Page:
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Amazon filed a federal lawsuit in the Western District of Washington against several yet-to-be-named individuals for operating an illegal advertising scheme. The bad actors in question are using Amazon’s name in text messages and on fake surveys as part of an affiliate marketing scheme.

The suit allows Amazon to expand its investigation and hold the bad actors accountable. This suit is part of the company’s growing efforts to protect consumers from schemes that fraudulently use Amazon’s name.

Bad actors in these schemes profit by creating fraudulent text message campaigns that drive traffic to advertisers and websites. These fake text messages are intentionally designed to trick unsuspecting consumers to click on a link by using Amazon’s name and offering recipients “rewards” or other “gifts.”

Instead, victims are redirected to a website to take a survey, which also fraudulently uses Amazon’s brand and promises a reward for participation. Once participants click for their reward, they are sent on to online marketers, advertisers and websites to buy products or services that have no relation to Amazon. The defendants profit from fees paid to them by affiliate marketing networks and advertisers for the fraudulently created traffic.

Amazon invests significant resources to protect customers and its brand, and has a history of identifying and shutting down similar operations. Amazon has already filed five lawsuits against fraudulent affiliate marketing schemes, won multiple injunctions in court to stop the illegal activities, and entered settlements with seven parties in which they agreed to stop their campaigns and pay in excess of $1.5 million in damages.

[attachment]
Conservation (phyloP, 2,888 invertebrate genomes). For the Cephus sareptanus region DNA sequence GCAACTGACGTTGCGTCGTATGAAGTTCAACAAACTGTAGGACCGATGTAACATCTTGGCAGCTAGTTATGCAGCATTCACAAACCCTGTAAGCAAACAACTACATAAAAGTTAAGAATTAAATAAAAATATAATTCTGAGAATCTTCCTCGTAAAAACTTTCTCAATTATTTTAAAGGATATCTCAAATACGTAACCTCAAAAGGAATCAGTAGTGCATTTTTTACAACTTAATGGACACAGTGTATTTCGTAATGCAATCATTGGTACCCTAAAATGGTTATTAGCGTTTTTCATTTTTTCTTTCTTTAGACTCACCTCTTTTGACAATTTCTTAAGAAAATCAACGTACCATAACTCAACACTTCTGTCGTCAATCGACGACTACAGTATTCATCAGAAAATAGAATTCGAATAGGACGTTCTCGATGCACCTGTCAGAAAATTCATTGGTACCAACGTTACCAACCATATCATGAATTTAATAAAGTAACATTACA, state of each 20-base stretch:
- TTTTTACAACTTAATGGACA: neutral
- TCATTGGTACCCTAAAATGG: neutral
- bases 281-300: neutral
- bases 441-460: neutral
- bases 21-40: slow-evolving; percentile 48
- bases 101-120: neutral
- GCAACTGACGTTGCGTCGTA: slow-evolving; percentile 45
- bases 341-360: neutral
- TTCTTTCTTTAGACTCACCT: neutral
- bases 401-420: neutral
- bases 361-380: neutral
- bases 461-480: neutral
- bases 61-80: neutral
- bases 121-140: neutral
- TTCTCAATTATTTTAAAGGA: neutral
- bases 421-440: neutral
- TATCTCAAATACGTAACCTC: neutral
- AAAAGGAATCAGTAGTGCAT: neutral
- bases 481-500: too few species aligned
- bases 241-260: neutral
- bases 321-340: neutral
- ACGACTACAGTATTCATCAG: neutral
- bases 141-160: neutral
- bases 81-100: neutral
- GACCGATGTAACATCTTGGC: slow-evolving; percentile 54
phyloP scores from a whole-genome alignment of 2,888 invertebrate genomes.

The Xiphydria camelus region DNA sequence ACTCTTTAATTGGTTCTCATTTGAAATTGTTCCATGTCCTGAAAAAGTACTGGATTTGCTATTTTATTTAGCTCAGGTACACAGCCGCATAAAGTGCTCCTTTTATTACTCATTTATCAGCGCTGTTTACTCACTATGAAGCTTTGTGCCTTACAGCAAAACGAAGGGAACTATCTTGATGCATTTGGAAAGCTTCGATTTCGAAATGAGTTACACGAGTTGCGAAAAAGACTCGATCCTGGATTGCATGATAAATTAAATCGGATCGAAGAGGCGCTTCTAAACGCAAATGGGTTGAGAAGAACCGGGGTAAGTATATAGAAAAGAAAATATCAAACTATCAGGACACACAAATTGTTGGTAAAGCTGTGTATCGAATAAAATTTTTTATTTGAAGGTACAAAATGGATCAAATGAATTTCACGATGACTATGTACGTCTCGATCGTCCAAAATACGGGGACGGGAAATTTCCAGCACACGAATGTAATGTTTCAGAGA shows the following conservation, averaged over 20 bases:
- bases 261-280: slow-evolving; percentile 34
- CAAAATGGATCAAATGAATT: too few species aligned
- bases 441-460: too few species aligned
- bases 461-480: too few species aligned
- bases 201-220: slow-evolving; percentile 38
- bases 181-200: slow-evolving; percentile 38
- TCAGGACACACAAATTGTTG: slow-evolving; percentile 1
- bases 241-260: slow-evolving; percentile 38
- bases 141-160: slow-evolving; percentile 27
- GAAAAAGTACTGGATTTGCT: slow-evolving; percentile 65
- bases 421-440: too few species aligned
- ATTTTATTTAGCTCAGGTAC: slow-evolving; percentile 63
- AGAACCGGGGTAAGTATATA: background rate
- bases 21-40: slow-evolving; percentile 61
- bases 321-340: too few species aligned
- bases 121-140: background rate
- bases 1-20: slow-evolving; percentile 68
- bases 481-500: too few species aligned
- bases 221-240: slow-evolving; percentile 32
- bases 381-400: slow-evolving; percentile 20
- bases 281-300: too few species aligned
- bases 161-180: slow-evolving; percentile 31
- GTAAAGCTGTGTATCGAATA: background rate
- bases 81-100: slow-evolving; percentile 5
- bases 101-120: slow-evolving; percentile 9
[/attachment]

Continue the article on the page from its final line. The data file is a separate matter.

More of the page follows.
image-Kathy-Sheehan-VP-Business-Conduct-Ethics-Amazon-mediabrief.jpgKathy Sheehan, VP, Business Conduct & Ethics, Amazon, said, “Amazon works hard to build a great, trusted experience for our customers and sellers. These bad actors are misusing our brand to deceive the public and we will hold them accountable.

“We also want to remind consumers to be vigilant and learn how to recognize the signs of a scam so they are protected, no matter where they shop,” Sheehan said.

Background:

  • Case: 2:21-cv-00627, United States District Court for the Western District of Washington
  • In March 2021, the U.S. District Court of Utah the Federal Trade Commission’s filed order against four companies for operating a telemarketing scheme that fraudulently used Amazon Associates’ name to offer fake work-from-home opportunities.
  • In June 2020, Amazon shut down three email based affiliate marketing schemes in Michigan, Colorado, and California.
  • In April 2019, Amazon stopped an Illinois-based affiliate marketer, First Impression Interactive, Inc. and its owners from advertising fake work-from-home jobs with Amazon. As a result of Amazon’s efforts, First Impression and its owners are now prohibited from using Amazon’s brand in any future marketing.